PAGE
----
Join SEIA for a discussion of how California rates are changing, why they are changing, and how these changes will impact your business.
California made history back in May when the California Energy Commission (CEC) approved a new policy that will require virtually all new homes in the state to incorporate solar energy starting in 2020. Today that history was cemented with the California Building Standards Commission’s (CBSC) unanimous approval of the CEC’s Title 24 energy code amendments.
SEIA congratulates Gavin Newsom on his successful campaign for governor in California.
Today, Governor Jerry Brown signed into law SB 100, a bill that will move California to 60 percent renewable energy by 2030 and 100 percent clean energy by 2045, earning great praise from the solar industry.
SEIA Praises Historic Passage of SB 100 in California State Assembly, Stresses Need for Near-Term Procurement Legislation
The California Legislature’s bold move to advance legislation that requires 100 percent clean power demonstrates that massive advances in clean energy indeed make a carbon-free power grid a true possibility. As we await final confirmation in the Senate, this bill will lead to significant investment and jobs creation in California, and elsewhere in America. We urge Governor Brown to sign this legislation as soon as it hits his desk.
WASHINGTON, D.C. - Today, the Solar Energy Industries Association (SEIA) welcomed California’s approval of a new policy that will require virtually all new homes in the state to incorporate solar panels starting in 2020. The California Energy Commission voted today to adopt the policy as part of the state’s Building Energy Efficiency Standards after working with SEIA, its member solar companies, and other stakeholders for more than two years to develop the technical requirements. Following is a statement from Abigail Ross Hopper, SEIA’s president and CEO:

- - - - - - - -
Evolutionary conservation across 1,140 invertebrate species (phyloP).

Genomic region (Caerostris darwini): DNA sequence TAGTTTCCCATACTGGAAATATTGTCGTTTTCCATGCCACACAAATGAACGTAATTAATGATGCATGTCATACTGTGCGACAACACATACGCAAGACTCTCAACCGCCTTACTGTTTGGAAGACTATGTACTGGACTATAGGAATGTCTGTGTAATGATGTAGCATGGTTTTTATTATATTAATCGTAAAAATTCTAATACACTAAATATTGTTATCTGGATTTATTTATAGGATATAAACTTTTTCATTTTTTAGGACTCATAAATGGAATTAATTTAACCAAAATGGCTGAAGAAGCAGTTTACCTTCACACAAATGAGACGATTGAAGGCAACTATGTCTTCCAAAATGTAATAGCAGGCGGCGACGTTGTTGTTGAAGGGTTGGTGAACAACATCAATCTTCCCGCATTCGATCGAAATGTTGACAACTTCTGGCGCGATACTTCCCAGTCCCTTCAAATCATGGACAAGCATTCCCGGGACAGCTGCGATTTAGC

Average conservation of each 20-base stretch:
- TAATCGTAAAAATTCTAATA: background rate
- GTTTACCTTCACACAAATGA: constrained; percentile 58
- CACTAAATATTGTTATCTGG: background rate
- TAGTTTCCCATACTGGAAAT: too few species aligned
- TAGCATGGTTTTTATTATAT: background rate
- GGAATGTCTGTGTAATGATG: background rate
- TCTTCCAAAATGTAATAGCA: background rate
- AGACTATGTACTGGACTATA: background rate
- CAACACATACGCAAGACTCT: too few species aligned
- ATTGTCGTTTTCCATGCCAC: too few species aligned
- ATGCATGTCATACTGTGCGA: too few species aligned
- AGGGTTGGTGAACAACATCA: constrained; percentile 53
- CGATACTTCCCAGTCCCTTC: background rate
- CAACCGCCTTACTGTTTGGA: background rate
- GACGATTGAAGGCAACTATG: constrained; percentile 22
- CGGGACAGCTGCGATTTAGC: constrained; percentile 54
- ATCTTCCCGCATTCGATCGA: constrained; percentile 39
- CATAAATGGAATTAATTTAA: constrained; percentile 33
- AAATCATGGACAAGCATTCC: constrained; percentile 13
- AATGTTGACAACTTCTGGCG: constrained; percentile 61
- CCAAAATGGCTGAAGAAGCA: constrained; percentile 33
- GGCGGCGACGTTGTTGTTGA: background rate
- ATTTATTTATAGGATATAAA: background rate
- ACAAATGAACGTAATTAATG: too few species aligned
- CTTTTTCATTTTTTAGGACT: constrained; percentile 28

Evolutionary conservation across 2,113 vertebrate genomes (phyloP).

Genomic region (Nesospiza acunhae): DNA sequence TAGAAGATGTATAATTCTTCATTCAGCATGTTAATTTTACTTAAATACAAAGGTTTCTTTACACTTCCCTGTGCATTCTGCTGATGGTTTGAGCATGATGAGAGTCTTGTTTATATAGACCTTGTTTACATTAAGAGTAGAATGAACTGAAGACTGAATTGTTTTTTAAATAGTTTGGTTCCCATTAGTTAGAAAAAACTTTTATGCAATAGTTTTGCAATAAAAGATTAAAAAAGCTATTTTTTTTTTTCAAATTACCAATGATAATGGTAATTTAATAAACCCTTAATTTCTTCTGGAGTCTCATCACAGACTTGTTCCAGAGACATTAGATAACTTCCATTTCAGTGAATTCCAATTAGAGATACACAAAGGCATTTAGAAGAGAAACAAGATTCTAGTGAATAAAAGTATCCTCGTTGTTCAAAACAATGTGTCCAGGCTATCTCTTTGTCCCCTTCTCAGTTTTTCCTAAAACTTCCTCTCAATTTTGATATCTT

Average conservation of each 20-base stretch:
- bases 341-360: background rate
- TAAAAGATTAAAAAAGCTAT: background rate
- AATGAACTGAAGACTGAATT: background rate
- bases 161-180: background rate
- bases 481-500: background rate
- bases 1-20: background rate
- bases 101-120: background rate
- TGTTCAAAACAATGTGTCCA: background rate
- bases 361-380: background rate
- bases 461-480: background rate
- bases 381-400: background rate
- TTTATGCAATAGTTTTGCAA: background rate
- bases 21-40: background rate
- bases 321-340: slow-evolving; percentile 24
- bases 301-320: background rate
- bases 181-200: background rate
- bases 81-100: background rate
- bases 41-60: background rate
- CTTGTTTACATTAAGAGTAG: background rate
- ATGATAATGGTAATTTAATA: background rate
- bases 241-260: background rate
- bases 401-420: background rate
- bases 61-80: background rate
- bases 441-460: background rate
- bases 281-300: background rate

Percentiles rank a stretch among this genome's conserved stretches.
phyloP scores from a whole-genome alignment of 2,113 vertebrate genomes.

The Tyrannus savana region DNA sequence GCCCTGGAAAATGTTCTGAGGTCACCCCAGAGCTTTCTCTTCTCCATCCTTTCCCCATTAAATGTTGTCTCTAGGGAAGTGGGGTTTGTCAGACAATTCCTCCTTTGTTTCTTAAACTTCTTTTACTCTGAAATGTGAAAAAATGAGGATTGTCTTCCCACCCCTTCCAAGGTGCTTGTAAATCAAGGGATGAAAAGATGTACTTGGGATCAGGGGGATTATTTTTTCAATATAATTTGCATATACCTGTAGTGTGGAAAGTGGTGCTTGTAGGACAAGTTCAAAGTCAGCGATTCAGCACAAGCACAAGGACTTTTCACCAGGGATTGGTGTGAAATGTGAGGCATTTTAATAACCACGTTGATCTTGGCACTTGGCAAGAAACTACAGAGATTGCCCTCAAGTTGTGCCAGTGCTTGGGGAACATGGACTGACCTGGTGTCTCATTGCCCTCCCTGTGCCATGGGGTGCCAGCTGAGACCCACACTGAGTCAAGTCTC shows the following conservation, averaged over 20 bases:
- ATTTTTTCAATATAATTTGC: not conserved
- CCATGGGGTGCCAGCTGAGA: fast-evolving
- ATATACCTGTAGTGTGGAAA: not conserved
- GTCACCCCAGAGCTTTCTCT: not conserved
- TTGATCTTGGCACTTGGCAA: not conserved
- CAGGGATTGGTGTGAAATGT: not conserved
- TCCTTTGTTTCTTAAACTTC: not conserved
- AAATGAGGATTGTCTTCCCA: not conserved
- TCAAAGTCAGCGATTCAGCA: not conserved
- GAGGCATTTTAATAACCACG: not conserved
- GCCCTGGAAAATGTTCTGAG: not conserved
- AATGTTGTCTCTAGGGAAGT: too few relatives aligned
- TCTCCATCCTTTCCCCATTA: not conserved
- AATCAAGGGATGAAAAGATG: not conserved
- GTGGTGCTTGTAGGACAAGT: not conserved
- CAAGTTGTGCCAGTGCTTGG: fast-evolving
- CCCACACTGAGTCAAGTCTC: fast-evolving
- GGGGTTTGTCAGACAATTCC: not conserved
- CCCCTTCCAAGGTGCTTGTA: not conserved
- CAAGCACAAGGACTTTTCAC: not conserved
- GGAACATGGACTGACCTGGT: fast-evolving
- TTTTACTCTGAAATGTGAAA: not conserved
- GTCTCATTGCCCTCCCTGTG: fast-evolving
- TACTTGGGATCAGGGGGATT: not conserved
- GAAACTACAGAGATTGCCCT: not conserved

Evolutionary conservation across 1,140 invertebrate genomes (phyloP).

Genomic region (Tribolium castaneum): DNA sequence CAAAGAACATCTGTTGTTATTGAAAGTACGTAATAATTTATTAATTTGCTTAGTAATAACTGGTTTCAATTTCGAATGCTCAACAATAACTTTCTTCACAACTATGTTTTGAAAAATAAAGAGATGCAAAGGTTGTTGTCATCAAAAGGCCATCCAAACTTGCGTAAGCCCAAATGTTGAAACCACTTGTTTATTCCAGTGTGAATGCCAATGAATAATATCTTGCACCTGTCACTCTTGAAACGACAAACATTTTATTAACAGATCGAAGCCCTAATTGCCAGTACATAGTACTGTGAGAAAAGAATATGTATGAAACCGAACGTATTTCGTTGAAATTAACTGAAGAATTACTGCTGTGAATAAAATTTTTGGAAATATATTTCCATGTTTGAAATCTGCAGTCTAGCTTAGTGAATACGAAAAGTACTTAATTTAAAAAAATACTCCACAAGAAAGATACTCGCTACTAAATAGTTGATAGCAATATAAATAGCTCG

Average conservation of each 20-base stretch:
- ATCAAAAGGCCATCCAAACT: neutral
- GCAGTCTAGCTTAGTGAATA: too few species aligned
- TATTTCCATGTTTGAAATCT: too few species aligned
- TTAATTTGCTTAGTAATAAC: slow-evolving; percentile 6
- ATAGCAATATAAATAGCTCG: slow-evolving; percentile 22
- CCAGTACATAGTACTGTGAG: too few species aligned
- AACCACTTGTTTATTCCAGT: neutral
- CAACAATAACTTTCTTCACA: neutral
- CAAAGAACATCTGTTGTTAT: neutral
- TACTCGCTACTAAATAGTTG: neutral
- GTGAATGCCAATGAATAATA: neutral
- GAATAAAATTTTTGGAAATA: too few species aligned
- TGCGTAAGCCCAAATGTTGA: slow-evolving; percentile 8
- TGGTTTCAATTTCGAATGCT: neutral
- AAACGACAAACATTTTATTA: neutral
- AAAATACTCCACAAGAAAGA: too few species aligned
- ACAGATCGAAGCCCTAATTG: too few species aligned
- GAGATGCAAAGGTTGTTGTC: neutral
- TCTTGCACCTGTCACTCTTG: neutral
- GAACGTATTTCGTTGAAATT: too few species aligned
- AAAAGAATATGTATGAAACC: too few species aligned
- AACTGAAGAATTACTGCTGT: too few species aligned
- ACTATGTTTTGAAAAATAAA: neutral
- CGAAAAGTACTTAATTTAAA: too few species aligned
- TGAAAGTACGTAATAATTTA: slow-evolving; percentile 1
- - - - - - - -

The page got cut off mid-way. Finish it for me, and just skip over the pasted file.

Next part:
SACRAMENTO, Calif. and WASHINGTON, D.C. (February 20, 2018) – The Solar Energy Industries Association (SEIA) commended legislation filed in the California Legislature on Friday that would make it easier for businesses, schools, nonprofits and municipalities to access solar energy. In turn, this will help generate thousands of new jobs and millions of dollars of investment in the state.
California's Failure to Pass Clean Energy Legislation Is Disappointing, but Hopes Are Still High for Next Year
As California’s legislative session came to a close, three bills which would have accelerated the state’s renewable energy development and created the necessary prerequisites for an integrated grid in the West stalled. Opponents to the bills had offered “poison pill” amendments that would have undermined savings for electricity customers and limited the growth of solar and other distributed energy resources.
SAN FRANCISCO, CALIF. - Today, the California Public Utilities Commission voted to adopt San Diego’s General Rate Case after revising the decision earlier this month. The Solar Energy Industries Association (SEIA) and the California Solar Energy Industries Association (CALSEIA) both criticized the decision as unsupported by the facts in the case, inconsistent with the state’s policies, and detrimental to solar customers.